AB 24:81-90 (2015)  -  DOI: https://doi.org/10.3354/ab00639

Benthic habitat properties can delay settlement in an estuarine fish (Sciaenops ocellatus)

Lisa N. Havel1,2,*, Lee A. Fuiman1, Alfredo F. Ojanguren1,3

1Marine Science Institute, The University of Texas at Austin, 750 Channel View Drive, Port Aransas, TX 78373, USA
2Present address: Atlantic States Marine Fisheries Commission, 1050 N. Highland St. Suite 200 A-N, Arlington, VA 22201, USA
3Present address:
School of Biology, University of St Andrews, Fife KY16 9ST, UK
*Corresponding author:

ABSTRACT: Settlement is the last stage of high mortality in the life cycle of demersal marine fishes, making the number of larvae that successfully settle to a benthic habitat a predictor of future population size. Habitat selection is an active settlement process for coral reef fishes, however, there has been less research about settlement in other ecosystems. This study used laboratory and field experiments to examine the relationship between size and settlement over various substrates in red drum Sciaenops ocellatus, a temperate and subtropical estuarine species. In the laboratory, vertical position of fish (4.3 to 40.0 mm standard length [SL]) was recorded in the presence of sand, oyster shells, or seagrass to determine median settlement size. Median settlement size was 12.9 mm SL for seagrass, 15.8 mm SL for sand, and 20.5 mm SL for oyster shells. To determine the size at which fish settle in the wild, vertically partitioned field enclosures were used to separate individuals (5.2 to 37.3 mm SL) in the water column (>16 cm from the sediment) from those in the seagrass (<16 cm from the sediment). Larvae in the water column were smaller than in the seagrass (9.3 vs. 14.3 mm SL). Previous studies reported that red drum reach nursery habitats at 4 mm SL, but this study suggests that they do not use structured habitats at first. Instead, this fish settles at different sizes to various habitats, which can be interpreted as evidence for active settlement.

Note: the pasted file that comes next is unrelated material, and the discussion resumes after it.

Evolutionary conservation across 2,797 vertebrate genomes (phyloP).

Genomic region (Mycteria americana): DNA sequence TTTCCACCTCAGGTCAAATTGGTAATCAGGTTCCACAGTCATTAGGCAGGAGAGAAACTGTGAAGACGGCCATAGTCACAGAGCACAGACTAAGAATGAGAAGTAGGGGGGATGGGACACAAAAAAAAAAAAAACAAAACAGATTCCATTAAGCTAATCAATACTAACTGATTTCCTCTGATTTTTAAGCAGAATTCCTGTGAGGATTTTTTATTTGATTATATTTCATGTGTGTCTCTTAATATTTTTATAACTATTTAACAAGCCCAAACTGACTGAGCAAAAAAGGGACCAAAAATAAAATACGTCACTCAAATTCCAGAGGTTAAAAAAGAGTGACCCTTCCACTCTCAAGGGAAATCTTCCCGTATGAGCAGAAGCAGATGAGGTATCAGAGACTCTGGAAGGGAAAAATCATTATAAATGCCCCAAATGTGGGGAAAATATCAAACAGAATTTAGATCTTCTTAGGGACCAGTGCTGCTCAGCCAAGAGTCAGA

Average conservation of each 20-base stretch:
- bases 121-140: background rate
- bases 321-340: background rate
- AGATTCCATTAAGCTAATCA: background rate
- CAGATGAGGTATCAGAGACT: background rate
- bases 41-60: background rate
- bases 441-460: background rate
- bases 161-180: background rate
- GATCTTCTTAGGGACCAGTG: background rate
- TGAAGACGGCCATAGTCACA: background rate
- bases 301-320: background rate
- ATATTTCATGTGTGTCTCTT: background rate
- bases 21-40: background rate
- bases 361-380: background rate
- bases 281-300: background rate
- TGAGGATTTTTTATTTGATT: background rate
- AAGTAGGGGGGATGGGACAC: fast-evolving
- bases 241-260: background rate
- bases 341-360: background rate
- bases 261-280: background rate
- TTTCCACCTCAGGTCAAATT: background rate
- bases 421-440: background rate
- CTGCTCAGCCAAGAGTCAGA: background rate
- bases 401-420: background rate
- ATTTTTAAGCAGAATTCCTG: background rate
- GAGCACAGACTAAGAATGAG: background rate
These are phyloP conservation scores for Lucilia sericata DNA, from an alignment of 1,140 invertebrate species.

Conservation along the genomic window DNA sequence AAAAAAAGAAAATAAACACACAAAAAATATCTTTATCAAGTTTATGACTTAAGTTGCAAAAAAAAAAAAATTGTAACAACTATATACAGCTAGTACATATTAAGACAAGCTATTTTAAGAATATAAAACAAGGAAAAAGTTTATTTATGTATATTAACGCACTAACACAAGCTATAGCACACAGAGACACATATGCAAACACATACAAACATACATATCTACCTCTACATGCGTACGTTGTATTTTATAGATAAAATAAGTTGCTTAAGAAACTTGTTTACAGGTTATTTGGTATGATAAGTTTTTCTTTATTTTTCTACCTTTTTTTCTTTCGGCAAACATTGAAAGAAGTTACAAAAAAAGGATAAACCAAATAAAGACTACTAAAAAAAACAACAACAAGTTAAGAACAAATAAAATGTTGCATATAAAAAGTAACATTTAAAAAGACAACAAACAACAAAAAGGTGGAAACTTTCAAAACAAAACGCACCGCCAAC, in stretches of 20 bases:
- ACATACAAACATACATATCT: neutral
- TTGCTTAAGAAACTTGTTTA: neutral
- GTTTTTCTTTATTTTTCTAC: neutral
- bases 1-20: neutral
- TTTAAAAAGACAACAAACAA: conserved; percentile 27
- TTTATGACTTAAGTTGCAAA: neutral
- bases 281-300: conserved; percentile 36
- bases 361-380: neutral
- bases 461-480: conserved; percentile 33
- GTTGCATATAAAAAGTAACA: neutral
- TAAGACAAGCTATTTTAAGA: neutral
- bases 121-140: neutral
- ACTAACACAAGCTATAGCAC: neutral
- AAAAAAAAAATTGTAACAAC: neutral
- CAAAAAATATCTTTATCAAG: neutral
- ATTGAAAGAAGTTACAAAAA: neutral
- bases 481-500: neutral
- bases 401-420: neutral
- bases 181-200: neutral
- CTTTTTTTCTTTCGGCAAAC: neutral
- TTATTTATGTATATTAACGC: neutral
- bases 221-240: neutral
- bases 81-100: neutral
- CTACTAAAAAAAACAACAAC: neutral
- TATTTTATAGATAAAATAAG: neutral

KEY WORDS: Habitat preference · Substrate · Fish larvae · Seagrass · Red drum

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Cite this article as: Havel LN, Fuiman LA, Ojanguren AF (2015) Benthic habitat properties can delay settlement in an estuarine fish (Sciaenops ocellatus). Aquat Biol 24:81-90. https://doi.org/10.3354/ab00639

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